The Guantanamo Bay Torture Memos: For Kids!
My six-year-old "son," whom I've yet to name, tossed and turned in the dresser drawer I'd converted into a bed. "What's wrong boy-I-refuse-to-acknowledge-as-mine-without-a-proper-paternity-test?" "Oh, nothing daddy," he said precociously, "just having trouble sleeping." "Well then," I said warmly, "why don't I read you a bedtime story?" My almost-son's eyes widened and a giant grin spread across his face. "That sounds great, daddy! What story?" "It's a new one," I told him, "just picked it up today."
"Hold on," the little boy interrupted. "Just so I'm clear, when you say his 'mean parents wouldn't allow him,' you're talking about international law, right? Like, it's international law that forbids Americans from using torture, so in the story when it complains about 'mean parents,' it's really about the international law?" I smiled at the small boy. "Well, aren't you precocious? But, yes, that's right, I suppose that's the comparison the book is going for." "Sort of an unfair metaphor, if you ask me. Takes a pretty complex situation and oversimplifies it to the point of absurdity, like it's forcing the reader to side with the-" "Look, kid, if you have a problem with the shady manipulation of language for the purposes of advancing an agenda, maybe I should stop reading this story now, because it's only gonna snowball from here." "No, no," the boy said, "please, keep going."
"Waterboarding, daddy? Is that like boogie-boarding, or surfing?" "Hahaha. My goodness, that's rich, what a precocious little notion. But no. Waterboarding is in no way like boogie-boarding, surfboarding or anything else you have ever or will ever experience in your sheltered, pampered life."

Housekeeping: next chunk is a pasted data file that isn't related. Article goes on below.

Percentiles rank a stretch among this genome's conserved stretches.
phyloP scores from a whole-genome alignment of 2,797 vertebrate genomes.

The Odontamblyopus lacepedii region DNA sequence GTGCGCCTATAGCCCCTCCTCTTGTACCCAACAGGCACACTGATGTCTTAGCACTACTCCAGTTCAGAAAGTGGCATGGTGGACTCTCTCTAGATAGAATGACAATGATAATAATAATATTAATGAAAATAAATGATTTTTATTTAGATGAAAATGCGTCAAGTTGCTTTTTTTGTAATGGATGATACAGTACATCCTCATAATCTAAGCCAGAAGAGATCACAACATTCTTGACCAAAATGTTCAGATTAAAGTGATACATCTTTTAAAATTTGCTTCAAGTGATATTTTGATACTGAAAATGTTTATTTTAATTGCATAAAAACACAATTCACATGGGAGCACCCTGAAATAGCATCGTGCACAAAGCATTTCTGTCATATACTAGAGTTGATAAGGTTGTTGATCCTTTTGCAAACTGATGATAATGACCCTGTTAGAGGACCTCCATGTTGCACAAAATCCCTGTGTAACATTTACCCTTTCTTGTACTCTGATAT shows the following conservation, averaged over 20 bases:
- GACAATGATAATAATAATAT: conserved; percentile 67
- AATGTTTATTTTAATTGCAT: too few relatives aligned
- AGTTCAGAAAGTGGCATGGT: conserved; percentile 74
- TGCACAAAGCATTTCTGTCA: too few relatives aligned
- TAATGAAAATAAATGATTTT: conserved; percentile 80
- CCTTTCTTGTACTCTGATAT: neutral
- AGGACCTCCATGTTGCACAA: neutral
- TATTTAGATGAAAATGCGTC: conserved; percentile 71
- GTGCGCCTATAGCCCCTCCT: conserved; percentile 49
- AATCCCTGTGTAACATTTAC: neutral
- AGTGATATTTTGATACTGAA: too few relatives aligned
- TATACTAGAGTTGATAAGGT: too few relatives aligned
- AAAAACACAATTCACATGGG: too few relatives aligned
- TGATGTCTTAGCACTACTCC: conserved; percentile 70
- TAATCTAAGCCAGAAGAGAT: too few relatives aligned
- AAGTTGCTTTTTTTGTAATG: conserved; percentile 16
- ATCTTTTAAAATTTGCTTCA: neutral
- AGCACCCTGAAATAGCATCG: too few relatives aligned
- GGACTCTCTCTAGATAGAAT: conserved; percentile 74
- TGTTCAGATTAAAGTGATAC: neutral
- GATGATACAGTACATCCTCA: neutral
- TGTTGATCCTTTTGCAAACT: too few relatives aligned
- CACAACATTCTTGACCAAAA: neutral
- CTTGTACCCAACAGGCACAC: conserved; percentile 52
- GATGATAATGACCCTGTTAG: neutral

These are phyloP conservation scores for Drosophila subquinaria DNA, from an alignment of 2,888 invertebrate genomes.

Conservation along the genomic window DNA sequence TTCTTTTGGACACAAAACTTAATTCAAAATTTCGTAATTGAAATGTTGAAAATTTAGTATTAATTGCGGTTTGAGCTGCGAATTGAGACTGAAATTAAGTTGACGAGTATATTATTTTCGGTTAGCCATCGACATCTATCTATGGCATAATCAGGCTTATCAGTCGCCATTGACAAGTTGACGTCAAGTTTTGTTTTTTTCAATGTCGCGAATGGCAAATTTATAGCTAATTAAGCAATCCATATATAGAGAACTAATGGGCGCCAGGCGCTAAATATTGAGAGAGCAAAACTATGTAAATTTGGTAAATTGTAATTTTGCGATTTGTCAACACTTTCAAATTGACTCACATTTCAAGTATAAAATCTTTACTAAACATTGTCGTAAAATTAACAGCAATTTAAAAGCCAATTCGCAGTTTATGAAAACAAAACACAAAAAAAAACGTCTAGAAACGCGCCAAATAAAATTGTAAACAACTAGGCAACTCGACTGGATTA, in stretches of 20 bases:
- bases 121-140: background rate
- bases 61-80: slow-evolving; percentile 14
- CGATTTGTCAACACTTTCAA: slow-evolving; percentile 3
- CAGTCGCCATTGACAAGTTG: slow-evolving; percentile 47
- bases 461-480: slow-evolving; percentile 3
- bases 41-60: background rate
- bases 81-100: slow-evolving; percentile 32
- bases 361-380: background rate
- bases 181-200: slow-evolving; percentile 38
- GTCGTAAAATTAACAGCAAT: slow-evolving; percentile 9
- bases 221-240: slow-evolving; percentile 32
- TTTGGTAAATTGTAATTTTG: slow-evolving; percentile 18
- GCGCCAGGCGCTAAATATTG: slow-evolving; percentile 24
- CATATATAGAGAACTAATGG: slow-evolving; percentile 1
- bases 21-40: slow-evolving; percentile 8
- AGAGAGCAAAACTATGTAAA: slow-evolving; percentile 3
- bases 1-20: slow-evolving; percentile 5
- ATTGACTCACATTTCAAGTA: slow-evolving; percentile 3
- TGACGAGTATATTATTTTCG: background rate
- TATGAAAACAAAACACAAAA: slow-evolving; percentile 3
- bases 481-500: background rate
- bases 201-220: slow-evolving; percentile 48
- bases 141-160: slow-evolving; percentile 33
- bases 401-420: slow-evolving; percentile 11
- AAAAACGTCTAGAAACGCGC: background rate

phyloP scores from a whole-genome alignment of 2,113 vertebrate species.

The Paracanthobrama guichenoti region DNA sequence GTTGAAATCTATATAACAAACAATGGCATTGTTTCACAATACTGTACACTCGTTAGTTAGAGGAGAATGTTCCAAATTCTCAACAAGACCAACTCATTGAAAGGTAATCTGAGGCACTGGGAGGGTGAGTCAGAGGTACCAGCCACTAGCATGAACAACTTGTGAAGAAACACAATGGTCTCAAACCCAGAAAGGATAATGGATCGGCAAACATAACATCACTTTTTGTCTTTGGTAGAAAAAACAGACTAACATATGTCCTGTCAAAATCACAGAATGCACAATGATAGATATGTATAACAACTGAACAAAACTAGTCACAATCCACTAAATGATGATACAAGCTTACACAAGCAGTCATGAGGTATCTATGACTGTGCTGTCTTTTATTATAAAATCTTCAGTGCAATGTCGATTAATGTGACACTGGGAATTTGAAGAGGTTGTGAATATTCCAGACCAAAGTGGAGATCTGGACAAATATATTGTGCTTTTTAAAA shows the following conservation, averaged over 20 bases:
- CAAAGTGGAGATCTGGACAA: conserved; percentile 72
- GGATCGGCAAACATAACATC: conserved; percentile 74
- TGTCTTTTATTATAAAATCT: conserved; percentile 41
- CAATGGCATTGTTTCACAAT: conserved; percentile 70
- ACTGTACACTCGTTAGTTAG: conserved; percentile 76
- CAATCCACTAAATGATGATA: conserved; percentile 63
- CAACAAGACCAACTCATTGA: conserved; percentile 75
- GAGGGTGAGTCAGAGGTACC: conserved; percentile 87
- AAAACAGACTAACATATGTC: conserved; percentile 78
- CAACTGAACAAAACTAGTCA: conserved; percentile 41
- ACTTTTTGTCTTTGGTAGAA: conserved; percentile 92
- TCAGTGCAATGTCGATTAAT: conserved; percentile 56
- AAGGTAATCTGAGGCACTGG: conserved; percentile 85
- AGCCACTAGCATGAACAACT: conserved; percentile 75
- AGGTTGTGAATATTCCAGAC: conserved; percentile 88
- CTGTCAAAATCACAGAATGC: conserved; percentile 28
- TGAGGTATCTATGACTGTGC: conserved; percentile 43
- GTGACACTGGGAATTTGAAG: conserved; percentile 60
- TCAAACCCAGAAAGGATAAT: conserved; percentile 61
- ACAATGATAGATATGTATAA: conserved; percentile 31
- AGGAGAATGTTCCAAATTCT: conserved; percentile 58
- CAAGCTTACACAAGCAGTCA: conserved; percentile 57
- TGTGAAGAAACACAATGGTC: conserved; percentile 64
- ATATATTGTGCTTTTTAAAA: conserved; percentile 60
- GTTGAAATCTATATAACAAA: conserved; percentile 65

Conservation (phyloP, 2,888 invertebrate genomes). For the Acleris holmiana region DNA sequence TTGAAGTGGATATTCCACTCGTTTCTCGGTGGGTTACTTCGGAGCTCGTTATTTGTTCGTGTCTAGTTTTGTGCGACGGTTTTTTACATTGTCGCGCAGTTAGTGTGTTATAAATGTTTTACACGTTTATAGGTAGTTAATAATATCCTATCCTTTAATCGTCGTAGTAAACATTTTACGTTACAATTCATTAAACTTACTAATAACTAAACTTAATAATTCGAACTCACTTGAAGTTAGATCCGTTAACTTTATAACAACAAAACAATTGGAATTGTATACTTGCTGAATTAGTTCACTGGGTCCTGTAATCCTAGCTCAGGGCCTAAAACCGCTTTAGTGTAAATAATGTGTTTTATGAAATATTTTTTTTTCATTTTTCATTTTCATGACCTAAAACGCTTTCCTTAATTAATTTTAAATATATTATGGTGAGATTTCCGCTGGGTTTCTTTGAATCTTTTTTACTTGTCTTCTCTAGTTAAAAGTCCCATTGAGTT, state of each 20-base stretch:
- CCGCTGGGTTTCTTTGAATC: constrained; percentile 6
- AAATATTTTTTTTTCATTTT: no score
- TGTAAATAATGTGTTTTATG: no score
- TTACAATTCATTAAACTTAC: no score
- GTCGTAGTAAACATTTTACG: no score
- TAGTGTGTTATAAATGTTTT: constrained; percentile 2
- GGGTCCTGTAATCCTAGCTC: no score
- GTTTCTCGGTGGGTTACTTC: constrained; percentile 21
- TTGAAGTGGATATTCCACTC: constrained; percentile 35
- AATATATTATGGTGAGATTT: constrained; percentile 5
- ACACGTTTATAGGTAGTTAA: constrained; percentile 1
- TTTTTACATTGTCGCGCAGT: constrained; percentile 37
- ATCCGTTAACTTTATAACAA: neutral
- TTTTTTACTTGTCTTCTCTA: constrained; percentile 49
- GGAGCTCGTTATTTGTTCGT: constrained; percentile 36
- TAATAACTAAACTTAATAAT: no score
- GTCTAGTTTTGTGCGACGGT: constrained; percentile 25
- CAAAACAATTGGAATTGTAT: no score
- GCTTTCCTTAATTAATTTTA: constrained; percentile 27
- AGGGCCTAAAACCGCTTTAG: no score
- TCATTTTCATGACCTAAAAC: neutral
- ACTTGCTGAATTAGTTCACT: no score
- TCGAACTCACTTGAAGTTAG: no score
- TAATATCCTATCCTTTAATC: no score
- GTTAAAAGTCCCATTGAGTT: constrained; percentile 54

"So," the boy said, "they went to some outside consultants to decipher the anti-torture laws?" "Not consultants," I corrected, "a two headed monster." "Right... two-headed monster. But what if the two-headed monster was wrong in its interpretation? Or worse, deliberately wrong? Like corrupt, what if the two-headed monster was corrupt?" "Oh ho ho, you precocious little so-and-so, let's read on and find out!"
"Okay," said the boy, "this... I already have a problem with this."
"Nope," the boy said, "no, no, no. Uh uh. Nope." "Calm down, you precocious thing," I said. "It's just a fairy tale."
"Slow down for a second, daddy, this is... there's a lot, here. So, no one would be held accountable?" "According to Uncle Dicky's plan." "How would Uncle Dicky know to do that in advance? How would Uncle Dicky know to make a list with so much built-in wiggle room? And how would he know that Bybee Bradbury would see things his way? It all seems so convoluted. It just requires such tremendous foresight." Look at that vocabulary. Six-years-old. No way this kid's mine. "Well, son, in the way that a talented engineer can look at a broken computer and know exactly what to do to make it work, or in the way that Michelangelo can look at a slab of marble and in it see the magnificent Statue of David, Uncle Dicky can look at a terrorist, some crooked lawyers and a poorly-written international law regarding torture and see in it an airtight, effective plan for covering the collective ass of his administration." The boy scratched his head. "Did... did you just compare Dick Cheney to
"The end," I said, shutting the book. "Hold on, did it work? The waterboarding, I mean, was it worth it? What kind of information did we get out of Zubayah?" I mussed the boy's hair and laughed heartily. "Well someone's about to OD on precociousness, am I right? But, no, we don't know if it was worth it. The investigation as to whether or not we learned anything from Zubayah, as well as the usefulness of said knowledge, is ongoing. Some think the interrogation yielded some useful info that was integral in preventing several potentially dangerous terrorist attacks, but some high-ranking members of the intelligence community genuinely believe that Zubayah was certifiably insane and his involvement in al-Qaida didn't extend beyond making bombs and organizing transportation, and therefore couldn't possibly have any useful information to begin with." "